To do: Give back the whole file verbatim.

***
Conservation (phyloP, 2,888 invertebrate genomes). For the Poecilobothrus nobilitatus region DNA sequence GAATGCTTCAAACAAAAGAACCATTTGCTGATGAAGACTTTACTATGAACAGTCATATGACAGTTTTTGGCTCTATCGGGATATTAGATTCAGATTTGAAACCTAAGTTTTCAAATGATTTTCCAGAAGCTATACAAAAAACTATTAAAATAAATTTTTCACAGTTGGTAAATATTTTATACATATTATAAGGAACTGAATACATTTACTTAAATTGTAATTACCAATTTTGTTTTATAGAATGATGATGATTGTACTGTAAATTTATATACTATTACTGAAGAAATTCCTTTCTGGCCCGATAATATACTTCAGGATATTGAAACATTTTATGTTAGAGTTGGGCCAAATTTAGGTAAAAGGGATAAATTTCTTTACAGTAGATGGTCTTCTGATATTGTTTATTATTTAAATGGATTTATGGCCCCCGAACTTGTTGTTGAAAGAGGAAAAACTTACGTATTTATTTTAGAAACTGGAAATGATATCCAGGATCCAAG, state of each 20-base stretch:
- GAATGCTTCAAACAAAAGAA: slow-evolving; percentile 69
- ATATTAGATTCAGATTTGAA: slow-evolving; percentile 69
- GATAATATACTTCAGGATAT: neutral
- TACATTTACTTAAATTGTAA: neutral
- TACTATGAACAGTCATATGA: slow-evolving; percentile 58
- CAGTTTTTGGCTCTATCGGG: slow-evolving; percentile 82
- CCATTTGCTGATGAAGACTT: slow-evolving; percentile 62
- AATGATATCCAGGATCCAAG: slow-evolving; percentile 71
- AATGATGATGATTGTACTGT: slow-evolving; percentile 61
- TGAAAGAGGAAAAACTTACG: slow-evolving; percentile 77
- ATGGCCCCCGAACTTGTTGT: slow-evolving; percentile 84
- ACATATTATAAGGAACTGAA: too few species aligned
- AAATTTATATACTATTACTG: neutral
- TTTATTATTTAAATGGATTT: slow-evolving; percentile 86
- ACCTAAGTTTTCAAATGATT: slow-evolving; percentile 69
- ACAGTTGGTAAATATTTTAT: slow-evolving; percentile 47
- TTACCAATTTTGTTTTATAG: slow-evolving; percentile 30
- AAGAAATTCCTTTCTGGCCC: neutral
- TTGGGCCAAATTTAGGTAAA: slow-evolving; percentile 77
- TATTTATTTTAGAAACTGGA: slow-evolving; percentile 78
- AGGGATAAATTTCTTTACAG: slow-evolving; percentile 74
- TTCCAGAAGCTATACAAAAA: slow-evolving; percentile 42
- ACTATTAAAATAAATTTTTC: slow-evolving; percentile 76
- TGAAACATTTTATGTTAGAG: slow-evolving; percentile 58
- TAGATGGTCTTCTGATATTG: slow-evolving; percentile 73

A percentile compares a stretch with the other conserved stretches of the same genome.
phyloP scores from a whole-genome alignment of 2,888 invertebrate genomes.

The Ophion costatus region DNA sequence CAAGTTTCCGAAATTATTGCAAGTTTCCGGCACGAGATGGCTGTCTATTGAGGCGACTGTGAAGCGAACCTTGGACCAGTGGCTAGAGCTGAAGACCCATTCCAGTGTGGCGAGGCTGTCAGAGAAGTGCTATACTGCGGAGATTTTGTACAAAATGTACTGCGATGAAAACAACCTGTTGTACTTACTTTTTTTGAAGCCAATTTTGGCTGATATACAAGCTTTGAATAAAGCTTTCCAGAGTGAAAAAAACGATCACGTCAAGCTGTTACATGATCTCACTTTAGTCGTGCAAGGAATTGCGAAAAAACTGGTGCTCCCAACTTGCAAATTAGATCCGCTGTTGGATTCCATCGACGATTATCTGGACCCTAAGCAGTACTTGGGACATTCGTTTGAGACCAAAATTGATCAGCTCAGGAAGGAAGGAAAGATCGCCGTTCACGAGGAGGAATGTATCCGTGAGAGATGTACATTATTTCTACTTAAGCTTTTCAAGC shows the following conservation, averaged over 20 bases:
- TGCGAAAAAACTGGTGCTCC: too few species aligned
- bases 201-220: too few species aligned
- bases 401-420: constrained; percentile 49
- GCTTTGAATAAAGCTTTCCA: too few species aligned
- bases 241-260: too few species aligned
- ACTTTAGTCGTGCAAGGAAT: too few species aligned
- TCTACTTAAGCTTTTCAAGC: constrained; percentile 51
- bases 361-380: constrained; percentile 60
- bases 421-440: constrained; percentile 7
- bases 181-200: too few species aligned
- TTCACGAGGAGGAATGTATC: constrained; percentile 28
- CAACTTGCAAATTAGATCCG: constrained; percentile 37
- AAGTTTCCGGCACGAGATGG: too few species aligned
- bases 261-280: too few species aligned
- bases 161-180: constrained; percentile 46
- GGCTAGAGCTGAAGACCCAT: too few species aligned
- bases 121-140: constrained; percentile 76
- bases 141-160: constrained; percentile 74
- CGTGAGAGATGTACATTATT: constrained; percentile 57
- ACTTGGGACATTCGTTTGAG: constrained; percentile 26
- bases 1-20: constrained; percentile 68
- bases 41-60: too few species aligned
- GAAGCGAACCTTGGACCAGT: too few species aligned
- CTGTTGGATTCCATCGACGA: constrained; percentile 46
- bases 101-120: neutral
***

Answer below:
Conservation (phyloP, 2,888 invertebrate genomes). For the Poecilobothrus nobilitatus region DNA sequence GAATGCTTCAAACAAAAGAACCATTTGCTGATGAAGACTTTACTATGAACAGTCATATGACAGTTTTTGGCTCTATCGGGATATTAGATTCAGATTTGAAACCTAAGTTTTCAAATGATTTTCCAGAAGCTATACAAAAAACTATTAAAATAAATTTTTCACAGTTGGTAAATATTTTATACATATTATAAGGAACTGAATACATTTACTTAAATTGTAATTACCAATTTTGTTTTATAGAATGATGATGATTGTACTGTAAATTTATATACTATTACTGAAGAAATTCCTTTCTGGCCCGATAATATACTTCAGGATATTGAAACATTTTATGTTAGAGTTGGGCCAAATTTAGGTAAAAGGGATAAATTTCTTTACAGTAGATGGTCTTCTGATATTGTTTATTATTTAAATGGATTTATGGCCCCCGAACTTGTTGTTGAAAGAGGAAAAACTTACGTATTTATTTTAGAAACTGGAAATGATATCCAGGATCCAAG, state of each 20-base stretch:
- GAATGCTTCAAACAAAAGAA: slow-evolving; percentile 69
- ATATTAGATTCAGATTTGAA: slow-evolving; percentile 69
- GATAATATACTTCAGGATAT: neutral
- TACATTTACTTAAATTGTAA: neutral
- TACTATGAACAGTCATATGA: slow-evolving; percentile 58
- CAGTTTTTGGCTCTATCGGG: slow-evolving; percentile 82
- CCATTTGCTGATGAAGACTT: slow-evolving; percentile 62
- AATGATATCCAGGATCCAAG: slow-evolving; percentile 71
- AATGATGATGATTGTACTGT: slow-evolving; percentile 61
- TGAAAGAGGAAAAACTTACG: slow-evolving; percentile 77
- ATGGCCCCCGAACTTGTTGT: slow-evolving; percentile 84
- ACATATTATAAGGAACTGAA: too few species aligned
- AAATTTATATACTATTACTG: neutral
- TTTATTATTTAAATGGATTT: slow-evolving; percentile 86
- ACCTAAGTTTTCAAATGATT: slow-evolving; percentile 69
- ACAGTTGGTAAATATTTTAT: slow-evolving; percentile 47
- TTACCAATTTTGTTTTATAG: slow-evolving; percentile 30
- AAGAAATTCCTTTCTGGCCC: neutral
- TTGGGCCAAATTTAGGTAAA: slow-evolving; percentile 77
- TATTTATTTTAGAAACTGGA: slow-evolving; percentile 78
- AGGGATAAATTTCTTTACAG: slow-evolving; percentile 74
- TTCCAGAAGCTATACAAAAA: slow-evolving; percentile 42
- ACTATTAAAATAAATTTTTC: slow-evolving; percentile 76
- TGAAACATTTTATGTTAGAG: slow-evolving; percentile 58
- TAGATGGTCTTCTGATATTG: slow-evolving; percentile 73

A percentile compares a stretch with the other conserved stretches of the same genome.
phyloP scores from a whole-genome alignment of 2,888 invertebrate genomes.

The Ophion costatus region DNA sequence CAAGTTTCCGAAATTATTGCAAGTTTCCGGCACGAGATGGCTGTCTATTGAGGCGACTGTGAAGCGAACCTTGGACCAGTGGCTAGAGCTGAAGACCCATTCCAGTGTGGCGAGGCTGTCAGAGAAGTGCTATACTGCGGAGATTTTGTACAAAATGTACTGCGATGAAAACAACCTGTTGTACTTACTTTTTTTGAAGCCAATTTTGGCTGATATACAAGCTTTGAATAAAGCTTTCCAGAGTGAAAAAAACGATCACGTCAAGCTGTTACATGATCTCACTTTAGTCGTGCAAGGAATTGCGAAAAAACTGGTGCTCCCAACTTGCAAATTAGATCCGCTGTTGGATTCCATCGACGATTATCTGGACCCTAAGCAGTACTTGGGACATTCGTTTGAGACCAAAATTGATCAGCTCAGGAAGGAAGGAAAGATCGCCGTTCACGAGGAGGAATGTATCCGTGAGAGATGTACATTATTTCTACTTAAGCTTTTCAAGC shows the following conservation, averaged over 20 bases:
- TGCGAAAAAACTGGTGCTCC: too few species aligned
- bases 201-220: too few species aligned
- bases 401-420: constrained; percentile 49
- GCTTTGAATAAAGCTTTCCA: too few species aligned
- bases 241-260: too few species aligned
- ACTTTAGTCGTGCAAGGAAT: too few species aligned
- TCTACTTAAGCTTTTCAAGC: constrained; percentile 51
- bases 361-380: constrained; percentile 60
- bases 421-440: constrained; percentile 7
- bases 181-200: too few species aligned
- TTCACGAGGAGGAATGTATC: constrained; percentile 28
- CAACTTGCAAATTAGATCCG: constrained; percentile 37
- AAGTTTCCGGCACGAGATGG: too few species aligned
- bases 261-280: too few species aligned
- bases 161-180: constrained; percentile 46
- GGCTAGAGCTGAAGACCCAT: too few species aligned
- bases 121-140: constrained; percentile 76
- bases 141-160: constrained; percentile 74
- CGTGAGAGATGTACATTATT: constrained; percentile 57
- ACTTGGGACATTCGTTTGAG: constrained; percentile 26
- bases 1-20: constrained; percentile 68
- bases 41-60: too few species aligned
- GAAGCGAACCTTGGACCAGT: too few species aligned
- CTGTTGGATTCCATCGACGA: constrained; percentile 46
- bases 101-120: neutral